Windows users running the Tor browser can be tricked into uncloaking themselves, with a pretty straightforward trick based on Microsoft's DRM system.
The discovery was made by Hacker House, which says it's been researching social engineering attacks made using DRM-protected content.
What the UK-based security outfit found is that a pretty straightforward bit of social engineering – “click on this media file” – can, at the very least, reveal the user's real IP address.
Here's what's going on: DRM-protected media has to fetch its licence key from a server. If it's not signed properly, Windows raises a dialogue to warn you.
“However, this warning DOES NOT appear if the DRM license has been signed correctly and the Digital Signature Object, Content Encryption Object and Extended Content Encryption Object contain the appropriate cryptographic signing performed by an authorised Microsoft License Server profile”, the author writes.
Hide this dialogue, capture a Tor user's IP address
Microsoft sets high barriers to entry for those who want to start signing media: “If you want to build your own Microsoft DRM signing solution the price-tag is around US$10,000,” Hacker House notes.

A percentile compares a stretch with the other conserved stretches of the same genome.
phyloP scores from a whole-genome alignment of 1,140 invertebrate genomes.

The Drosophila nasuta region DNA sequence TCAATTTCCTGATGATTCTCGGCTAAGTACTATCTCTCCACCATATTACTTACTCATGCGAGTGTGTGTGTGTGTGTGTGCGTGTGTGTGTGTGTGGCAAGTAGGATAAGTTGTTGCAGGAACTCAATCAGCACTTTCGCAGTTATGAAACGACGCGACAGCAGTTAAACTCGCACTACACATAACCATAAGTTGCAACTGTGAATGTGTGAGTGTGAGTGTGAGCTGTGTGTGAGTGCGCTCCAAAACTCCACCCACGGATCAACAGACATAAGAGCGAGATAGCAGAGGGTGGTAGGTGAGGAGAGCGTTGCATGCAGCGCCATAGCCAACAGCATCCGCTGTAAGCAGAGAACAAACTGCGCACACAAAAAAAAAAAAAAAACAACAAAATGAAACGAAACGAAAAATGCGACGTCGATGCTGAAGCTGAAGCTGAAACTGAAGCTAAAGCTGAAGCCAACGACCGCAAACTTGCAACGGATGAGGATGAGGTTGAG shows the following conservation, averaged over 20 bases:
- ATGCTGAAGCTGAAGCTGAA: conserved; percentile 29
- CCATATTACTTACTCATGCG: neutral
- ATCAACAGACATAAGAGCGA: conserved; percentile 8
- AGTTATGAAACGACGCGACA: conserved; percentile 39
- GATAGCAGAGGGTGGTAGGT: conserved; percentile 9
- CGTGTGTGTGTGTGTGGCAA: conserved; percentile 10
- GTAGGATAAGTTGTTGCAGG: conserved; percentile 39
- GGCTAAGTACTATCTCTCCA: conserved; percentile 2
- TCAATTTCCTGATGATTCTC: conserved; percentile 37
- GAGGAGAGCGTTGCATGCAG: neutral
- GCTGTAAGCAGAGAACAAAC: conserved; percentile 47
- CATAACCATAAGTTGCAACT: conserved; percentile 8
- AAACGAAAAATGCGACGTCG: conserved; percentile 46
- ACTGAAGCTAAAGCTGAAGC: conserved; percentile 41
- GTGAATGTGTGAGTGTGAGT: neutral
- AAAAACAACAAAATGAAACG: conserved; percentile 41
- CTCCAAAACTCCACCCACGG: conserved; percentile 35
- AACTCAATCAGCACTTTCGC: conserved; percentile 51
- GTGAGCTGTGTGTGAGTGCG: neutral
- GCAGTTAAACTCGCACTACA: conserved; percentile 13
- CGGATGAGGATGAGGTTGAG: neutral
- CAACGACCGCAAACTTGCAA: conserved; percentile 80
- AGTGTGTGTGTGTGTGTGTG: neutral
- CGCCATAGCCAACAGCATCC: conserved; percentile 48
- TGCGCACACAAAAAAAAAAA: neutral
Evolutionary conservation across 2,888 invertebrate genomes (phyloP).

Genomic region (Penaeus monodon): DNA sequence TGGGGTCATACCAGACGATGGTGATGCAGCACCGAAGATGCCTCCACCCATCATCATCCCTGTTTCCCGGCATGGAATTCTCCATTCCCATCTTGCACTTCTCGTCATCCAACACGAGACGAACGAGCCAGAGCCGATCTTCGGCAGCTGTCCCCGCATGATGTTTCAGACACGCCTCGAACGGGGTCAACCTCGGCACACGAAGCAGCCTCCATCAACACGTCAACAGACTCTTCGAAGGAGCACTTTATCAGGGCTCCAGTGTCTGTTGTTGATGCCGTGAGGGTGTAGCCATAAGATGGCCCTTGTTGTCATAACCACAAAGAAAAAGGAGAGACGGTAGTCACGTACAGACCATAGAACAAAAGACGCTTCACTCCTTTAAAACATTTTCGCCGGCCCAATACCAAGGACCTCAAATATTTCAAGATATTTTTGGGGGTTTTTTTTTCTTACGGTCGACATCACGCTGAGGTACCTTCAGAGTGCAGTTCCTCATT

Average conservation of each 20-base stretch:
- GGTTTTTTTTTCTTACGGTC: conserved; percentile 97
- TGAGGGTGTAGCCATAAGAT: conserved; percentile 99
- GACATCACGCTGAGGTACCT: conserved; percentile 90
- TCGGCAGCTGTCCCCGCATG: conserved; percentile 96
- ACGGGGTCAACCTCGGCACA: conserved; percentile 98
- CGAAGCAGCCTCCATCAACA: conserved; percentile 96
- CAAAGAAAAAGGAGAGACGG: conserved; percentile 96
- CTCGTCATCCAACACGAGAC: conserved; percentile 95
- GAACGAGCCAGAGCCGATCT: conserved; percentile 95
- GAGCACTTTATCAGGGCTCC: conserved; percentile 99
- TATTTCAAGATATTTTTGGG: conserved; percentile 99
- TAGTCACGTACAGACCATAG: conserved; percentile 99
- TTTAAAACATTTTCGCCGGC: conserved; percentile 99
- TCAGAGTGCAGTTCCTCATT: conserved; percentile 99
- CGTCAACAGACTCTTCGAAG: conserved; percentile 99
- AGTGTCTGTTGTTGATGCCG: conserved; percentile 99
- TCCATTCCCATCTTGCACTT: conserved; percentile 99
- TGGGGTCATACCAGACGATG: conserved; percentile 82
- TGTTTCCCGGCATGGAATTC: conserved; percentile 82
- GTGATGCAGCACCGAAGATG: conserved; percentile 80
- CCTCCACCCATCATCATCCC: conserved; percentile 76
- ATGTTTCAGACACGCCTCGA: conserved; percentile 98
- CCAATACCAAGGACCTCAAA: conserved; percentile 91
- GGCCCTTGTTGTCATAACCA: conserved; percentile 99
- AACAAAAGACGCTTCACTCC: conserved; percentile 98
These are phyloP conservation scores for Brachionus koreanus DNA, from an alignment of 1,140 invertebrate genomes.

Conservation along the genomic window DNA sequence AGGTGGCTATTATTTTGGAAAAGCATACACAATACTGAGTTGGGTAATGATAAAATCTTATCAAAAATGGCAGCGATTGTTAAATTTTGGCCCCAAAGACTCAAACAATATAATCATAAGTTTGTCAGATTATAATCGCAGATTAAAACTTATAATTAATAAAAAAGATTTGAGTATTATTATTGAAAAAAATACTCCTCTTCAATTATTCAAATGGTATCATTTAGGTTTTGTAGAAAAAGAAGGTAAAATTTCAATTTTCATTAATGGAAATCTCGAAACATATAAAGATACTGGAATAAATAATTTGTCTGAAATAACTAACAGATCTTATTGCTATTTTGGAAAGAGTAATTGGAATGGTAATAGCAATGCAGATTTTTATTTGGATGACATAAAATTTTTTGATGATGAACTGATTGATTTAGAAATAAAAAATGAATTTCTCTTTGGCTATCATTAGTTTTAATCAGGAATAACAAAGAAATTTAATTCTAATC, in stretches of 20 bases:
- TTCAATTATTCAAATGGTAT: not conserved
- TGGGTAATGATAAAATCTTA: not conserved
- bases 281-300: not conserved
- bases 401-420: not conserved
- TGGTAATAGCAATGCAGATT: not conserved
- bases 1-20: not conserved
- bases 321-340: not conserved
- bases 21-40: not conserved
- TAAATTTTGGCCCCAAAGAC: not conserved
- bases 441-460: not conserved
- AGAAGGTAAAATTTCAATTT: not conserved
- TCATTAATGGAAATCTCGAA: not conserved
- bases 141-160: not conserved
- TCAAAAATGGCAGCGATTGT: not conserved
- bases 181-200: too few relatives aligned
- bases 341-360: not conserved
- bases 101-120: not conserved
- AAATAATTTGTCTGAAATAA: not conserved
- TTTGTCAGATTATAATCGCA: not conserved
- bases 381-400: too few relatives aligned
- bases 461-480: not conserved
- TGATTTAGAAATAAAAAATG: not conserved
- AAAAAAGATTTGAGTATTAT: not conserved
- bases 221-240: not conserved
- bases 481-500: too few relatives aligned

What they've seen in the wild is someone managing to generate signed content, apparently without paying that toll.
“As these “signed WMV” files do not present any alert to a user before opening them they can be used quite effectively to decloak users of the popular privacy tool TorBrowser with very little warning”, they write.
The risk that media files could expose users is known to Tor, which warns users to run Tails if they want to run media files.
It's not the first time people have seen social engineering attacks based on media files: the old “you need a plug-in to play this file” strategy had a Windows DRM variant back in 2013, according to Virus Total. ®